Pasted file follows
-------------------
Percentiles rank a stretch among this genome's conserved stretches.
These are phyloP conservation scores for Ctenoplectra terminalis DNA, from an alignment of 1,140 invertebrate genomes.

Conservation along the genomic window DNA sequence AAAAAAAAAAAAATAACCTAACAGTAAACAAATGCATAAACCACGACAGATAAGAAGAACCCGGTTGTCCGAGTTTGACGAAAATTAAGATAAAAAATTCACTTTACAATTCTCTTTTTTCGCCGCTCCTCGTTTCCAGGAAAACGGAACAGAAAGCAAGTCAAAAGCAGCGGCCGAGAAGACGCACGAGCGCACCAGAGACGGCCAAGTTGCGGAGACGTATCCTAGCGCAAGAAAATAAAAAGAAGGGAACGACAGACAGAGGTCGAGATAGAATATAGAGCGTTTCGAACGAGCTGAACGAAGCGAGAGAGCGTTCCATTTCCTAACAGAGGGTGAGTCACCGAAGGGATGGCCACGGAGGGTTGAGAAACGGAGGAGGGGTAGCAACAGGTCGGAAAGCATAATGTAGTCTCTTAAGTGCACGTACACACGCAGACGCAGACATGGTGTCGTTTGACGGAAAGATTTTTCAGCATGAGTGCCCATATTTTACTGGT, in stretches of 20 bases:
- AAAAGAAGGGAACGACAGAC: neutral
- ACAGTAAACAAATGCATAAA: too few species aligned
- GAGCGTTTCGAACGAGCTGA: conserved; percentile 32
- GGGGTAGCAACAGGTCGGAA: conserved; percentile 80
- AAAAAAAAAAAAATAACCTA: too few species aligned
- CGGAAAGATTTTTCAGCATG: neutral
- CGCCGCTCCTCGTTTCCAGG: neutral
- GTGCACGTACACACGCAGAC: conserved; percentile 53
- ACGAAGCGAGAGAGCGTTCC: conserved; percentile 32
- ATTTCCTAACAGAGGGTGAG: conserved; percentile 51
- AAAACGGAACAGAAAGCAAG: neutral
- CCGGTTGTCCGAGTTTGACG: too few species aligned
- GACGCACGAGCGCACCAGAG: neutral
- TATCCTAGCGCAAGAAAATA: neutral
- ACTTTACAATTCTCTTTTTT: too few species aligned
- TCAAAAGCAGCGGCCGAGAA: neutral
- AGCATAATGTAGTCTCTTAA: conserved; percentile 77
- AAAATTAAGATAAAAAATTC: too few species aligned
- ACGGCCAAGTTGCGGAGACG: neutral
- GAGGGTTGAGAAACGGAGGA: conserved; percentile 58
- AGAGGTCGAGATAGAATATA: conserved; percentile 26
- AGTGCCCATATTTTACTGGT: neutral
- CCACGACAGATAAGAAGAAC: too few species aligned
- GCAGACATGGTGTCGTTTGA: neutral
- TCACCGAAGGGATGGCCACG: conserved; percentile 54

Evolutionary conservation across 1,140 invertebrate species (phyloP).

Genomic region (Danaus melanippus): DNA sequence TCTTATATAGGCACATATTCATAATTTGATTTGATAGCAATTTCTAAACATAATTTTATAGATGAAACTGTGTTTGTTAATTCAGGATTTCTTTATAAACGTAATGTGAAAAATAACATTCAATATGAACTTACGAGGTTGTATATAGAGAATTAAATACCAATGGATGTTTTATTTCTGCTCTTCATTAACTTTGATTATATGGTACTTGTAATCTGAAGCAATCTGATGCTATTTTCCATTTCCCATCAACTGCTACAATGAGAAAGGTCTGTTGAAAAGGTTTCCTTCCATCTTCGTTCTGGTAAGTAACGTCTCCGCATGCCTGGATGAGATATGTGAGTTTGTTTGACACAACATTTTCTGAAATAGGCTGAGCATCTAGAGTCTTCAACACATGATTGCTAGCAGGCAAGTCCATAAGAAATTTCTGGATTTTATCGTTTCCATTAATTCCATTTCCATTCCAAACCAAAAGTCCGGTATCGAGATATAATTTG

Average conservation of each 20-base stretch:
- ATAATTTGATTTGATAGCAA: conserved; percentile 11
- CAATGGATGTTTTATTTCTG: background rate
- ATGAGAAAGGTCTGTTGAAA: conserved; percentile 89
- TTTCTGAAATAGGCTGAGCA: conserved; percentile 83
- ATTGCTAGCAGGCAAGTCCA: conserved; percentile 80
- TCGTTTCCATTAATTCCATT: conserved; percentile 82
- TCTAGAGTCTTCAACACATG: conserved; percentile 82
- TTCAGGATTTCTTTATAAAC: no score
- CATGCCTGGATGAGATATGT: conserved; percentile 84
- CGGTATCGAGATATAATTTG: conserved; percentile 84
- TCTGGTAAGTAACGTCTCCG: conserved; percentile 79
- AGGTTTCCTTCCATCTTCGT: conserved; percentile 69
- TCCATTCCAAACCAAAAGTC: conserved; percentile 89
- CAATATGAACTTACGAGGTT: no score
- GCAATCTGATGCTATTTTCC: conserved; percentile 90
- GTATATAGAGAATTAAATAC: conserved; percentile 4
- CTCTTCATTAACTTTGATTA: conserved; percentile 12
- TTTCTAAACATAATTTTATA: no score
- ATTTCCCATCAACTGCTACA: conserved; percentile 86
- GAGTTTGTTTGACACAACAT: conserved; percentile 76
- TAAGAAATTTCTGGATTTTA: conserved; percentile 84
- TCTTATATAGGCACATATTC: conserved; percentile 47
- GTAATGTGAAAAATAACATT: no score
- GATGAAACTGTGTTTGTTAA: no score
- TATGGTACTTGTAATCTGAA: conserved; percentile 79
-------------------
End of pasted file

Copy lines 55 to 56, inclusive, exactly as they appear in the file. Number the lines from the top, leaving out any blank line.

- GATGAAACTGTGTTTGTTAA: no score
- TATGGTACTTGTAATCTGAA: conserved; percentile 79